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Native Cooking

Just a minute ago it was the beginning of summer and it was going to last
forever. Guess not, it's winding down nicely though. We still have some
time before frost here in the northeast. A few weeks ago, I mentioned our
15-foot corn grown from non-hybrid flint seed was not ready yet. It is now.

It is definitely flint corn and not really that good to eat. We simply
could not waste it so we have been picking it, cooking it and scraping off
the kernels. Then drying it on a flat jellyroll pan at a very low
temperature, about 200 degrees for about an hour or more, until it is dry.
(It is easy to put in a turned-off oven after you cook something else. This
way you don't have to use any energy or dry it in the sun.) Then we store
it for winter use, so we can use it in many ways. We can even grind the
corn into meal. I've been going through my recipe files for corn-related
ideas. While doing this, I have found a few other simply delicious recipes
you might want to try.

Artichoke-Cheese Dip

This recipe has become a staple at our house for the holidays. You can
compose the dip a day ahead, refrigerate, then bake at 350 degrees for 25
minutes. Stir once after 10 minutes.

5 slices of pre-cooked bacon

1 can artichoke hearts (14-oz.), drained, chopped

1/2 cup Gorgonzola or blue cheese, crumbled

1/2 cup Parmesan cheese, fresh grated

1 8-ounce package cream cheese, softened

2 teaspoons lemon juice

Preheat the oven to 350 degrees and spray a 9-inch glass pie plate with
cooking spray. Chop three slices of the bacon, reserve the other two slices
for garnish. Put the bacon in a medium bowl and add the rest of
ingredients, mixing well. Spread in the pie dish. Bake for 10 minutes,
stir, then bake 15 minutes more. Chop the reserved bacon and sprinkle on
top of hot dip. Serve this warm with crackers or little pieces of toast.

A 2 tablespoon serving has 105 calories and 20 mg cholesterol.

Sweet & Sour Green Beans

4 cups fresh green beans, cooked

1 medium onion, chopped

1/2 cup cider vinegar

1/2 cup sugar or substitute

1/2 cup bacon grease

Preheat oven to 350 degrees. Put a layer of cooked beans in a flat baking
pan, then a layer of onion, then beans. Make a sauce of the vinegar, sugar
and grease and pour this over the bean and onion layers. Bake uncovered for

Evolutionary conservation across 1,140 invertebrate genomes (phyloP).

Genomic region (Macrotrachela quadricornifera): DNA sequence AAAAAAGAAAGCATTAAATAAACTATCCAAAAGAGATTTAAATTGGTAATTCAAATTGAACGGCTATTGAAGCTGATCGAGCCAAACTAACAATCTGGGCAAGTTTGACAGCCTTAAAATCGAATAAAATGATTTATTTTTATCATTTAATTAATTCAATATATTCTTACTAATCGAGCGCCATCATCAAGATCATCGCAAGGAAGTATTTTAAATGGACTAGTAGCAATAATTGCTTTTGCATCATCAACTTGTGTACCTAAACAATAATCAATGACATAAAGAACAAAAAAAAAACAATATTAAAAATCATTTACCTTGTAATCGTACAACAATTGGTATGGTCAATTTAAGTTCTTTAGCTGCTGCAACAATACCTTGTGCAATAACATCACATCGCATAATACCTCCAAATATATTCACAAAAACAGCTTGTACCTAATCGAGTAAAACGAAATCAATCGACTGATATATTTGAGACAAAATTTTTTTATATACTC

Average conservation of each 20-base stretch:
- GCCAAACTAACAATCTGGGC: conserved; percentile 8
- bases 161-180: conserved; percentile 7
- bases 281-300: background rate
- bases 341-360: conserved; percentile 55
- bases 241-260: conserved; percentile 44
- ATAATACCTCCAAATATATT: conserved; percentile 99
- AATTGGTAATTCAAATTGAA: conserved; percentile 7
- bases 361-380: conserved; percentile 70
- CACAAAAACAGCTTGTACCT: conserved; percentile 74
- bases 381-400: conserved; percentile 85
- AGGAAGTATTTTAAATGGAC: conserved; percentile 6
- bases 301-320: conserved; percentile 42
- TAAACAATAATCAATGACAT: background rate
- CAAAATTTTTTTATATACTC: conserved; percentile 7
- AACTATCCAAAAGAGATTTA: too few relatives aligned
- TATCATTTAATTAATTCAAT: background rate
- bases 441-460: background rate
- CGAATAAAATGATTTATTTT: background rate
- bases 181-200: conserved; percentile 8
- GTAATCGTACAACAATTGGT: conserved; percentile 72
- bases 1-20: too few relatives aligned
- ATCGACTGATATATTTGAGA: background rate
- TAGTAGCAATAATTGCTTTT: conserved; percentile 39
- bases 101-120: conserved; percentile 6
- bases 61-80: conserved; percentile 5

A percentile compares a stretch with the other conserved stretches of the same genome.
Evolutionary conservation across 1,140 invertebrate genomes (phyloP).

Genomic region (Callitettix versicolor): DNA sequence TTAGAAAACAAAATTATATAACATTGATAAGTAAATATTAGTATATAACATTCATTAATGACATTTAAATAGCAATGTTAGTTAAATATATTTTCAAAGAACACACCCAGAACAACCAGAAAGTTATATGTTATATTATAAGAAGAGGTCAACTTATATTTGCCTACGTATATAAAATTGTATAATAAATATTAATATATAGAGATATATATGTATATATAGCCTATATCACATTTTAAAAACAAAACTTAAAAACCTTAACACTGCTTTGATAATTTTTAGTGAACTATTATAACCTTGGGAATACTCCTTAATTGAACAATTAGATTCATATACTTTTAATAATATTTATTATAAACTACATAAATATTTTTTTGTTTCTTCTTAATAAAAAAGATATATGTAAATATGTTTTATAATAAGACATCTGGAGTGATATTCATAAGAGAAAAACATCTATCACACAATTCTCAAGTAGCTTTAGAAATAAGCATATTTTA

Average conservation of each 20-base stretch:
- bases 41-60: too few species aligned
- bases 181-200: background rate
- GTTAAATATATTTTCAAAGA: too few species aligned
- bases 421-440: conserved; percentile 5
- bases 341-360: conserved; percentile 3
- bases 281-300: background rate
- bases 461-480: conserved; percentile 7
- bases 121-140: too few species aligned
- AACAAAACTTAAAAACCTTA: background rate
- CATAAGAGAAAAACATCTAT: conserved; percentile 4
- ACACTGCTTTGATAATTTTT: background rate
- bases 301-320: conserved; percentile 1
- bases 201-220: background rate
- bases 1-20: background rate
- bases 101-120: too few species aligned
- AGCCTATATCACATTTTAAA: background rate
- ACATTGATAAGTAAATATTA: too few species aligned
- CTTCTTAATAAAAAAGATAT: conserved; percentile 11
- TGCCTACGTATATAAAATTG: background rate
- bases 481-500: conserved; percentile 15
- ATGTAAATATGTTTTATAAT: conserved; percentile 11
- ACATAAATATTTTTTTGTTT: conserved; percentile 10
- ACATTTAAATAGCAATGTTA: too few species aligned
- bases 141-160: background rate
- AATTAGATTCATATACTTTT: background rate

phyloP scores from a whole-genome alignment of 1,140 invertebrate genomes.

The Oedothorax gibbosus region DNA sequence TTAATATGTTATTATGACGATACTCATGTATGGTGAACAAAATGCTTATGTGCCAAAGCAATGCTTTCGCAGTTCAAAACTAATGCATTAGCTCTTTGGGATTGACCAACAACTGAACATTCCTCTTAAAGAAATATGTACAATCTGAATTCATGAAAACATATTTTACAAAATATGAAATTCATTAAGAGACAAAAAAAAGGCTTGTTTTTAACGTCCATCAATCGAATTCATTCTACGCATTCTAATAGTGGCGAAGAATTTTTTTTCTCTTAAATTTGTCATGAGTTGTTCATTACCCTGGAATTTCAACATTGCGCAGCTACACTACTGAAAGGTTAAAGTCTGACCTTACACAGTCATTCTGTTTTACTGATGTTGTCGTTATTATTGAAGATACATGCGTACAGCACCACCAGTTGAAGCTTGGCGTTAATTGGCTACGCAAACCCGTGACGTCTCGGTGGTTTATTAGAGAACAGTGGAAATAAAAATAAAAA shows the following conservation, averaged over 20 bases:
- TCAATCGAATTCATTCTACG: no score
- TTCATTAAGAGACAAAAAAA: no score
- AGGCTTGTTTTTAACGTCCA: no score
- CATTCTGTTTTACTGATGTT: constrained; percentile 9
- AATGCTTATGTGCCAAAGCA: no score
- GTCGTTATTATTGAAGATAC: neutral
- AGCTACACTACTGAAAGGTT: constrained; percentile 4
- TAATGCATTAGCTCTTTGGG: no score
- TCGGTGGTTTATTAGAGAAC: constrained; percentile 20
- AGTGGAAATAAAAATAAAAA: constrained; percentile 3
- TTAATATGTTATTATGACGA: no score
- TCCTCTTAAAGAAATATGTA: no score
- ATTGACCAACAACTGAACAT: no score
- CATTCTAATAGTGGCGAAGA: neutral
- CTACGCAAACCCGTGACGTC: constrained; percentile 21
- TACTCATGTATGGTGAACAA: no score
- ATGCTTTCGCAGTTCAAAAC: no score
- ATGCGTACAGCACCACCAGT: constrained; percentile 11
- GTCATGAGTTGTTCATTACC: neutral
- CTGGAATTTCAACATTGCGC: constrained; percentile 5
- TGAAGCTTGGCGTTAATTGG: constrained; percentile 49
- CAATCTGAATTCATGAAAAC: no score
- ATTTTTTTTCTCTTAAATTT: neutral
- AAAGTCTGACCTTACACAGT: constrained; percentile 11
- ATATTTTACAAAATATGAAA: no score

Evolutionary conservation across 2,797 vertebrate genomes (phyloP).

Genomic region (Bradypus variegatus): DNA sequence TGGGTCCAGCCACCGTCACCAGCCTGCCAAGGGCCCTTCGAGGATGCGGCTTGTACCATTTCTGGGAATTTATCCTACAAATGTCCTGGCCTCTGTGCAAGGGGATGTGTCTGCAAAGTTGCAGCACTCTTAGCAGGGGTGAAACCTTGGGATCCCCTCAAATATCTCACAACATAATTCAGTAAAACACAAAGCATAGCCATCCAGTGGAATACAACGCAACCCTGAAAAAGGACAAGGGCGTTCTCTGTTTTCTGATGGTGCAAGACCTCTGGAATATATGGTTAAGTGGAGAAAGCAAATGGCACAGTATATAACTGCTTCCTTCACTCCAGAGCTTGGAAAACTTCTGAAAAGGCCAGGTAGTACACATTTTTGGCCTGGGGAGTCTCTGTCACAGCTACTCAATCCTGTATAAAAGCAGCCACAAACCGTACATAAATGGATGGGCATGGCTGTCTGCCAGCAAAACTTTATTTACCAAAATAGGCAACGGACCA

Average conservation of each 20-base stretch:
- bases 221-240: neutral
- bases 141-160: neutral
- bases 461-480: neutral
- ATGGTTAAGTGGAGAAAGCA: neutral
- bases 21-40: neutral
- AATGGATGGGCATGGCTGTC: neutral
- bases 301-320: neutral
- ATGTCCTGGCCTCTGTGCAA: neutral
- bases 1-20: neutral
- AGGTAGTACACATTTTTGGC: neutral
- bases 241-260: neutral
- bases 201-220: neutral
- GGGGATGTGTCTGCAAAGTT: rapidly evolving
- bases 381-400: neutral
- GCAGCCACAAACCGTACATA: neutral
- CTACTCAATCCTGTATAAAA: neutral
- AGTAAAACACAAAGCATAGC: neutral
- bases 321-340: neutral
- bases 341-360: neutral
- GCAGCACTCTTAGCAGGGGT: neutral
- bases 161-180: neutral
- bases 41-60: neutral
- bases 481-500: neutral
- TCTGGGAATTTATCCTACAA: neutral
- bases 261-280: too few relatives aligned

30 minutes.

Potato Dumplings

These dumplings are great with meat. I cook them on beef or buffalo stew
for the last 15 to 20 minutes of cooking. Be sure to cover.

6 large potatoes, peeled, cooked until soft

1 teaspoon nutmeg

1/2 teaspoon marjoram

2 tablespoons flour

2 tablespoons bread crumbs

2 tablespoons melted butter or substitute

4 eggs, beaten

1 teaspoon salt

Mash the potatoes in a large bowl, add salt, spices, flour, crumbs, butter
and eggs. Beat thoroughly. Drop by large tablespoons onto simmering meat
and cook, covered, for 15 minutes.

Fresh Corn Delight

6 ears of fresh-picked corn

1 large green pepper

1 large red pepper

1/2 cup fresh cilantro, chopped

1 tablespoon butter

1/4 cup corn oil

Husk the corn into a bowl (do not drain or wash them). Cut the peppers
smaller than chopped and larger than minced. Put the oil and butter in a
saute pan. Use medium to high heat, add peppers and stir until they are
slightly softened. Add corn and continue to cook for 5 minutes, stirring a
few times. Lower heat, cover and continue cooking for another 5 minutes.
Remove from heat and add cilantro just before serving.

If you have any leftovers, dress them with oil and vinegar and serve as a
salad.

Try this delicious snack or dessert: You'll need a container of plain
yogurt, some walnuts or almonds, sliced seedless grapes and top it off with
lightly sweetened crunchy wheatgerm.

Notes & Tips

When buying corn, check out the bottom where it attaches to the stalk. It
should be white and moist. If dry or browning, it has been around awhile
and is probably too starchy.

If you think your corn has cutworms, a common pest on corn, lift the corn
by its silk. If the silk stays attached, it's unlikely to have cutworms.

Jelly makin' time. If you use paraffin, put a piece of sterile string
across the top of the jar (let it rest on the jelly) with some hanging over
the sides. Put the paraffin on top of this so that later you can pull off
the wax by pulling up on the string.

A damp rag dipped in baking soda works great to get crayon marks off walls.

Don't worry about avoiding temptation ... as you grow older, it will avoid
you!

I want to thank all of you who have sent in suggestions and ideas to
NativeCooking@aol.com. I am always learning things. Please let me know what
YOU want to see for recipes in this column.

Dale Carson is the author of three books, "New Native American Cooking,"
(temporarily out of print) "Native New England Cooking" and "A Dreamcatcher
Book."

For ordering information write to Dale Carson, P.O. Box 13, Madison, CT
06443 or e-mail NativeCooking@aol.com.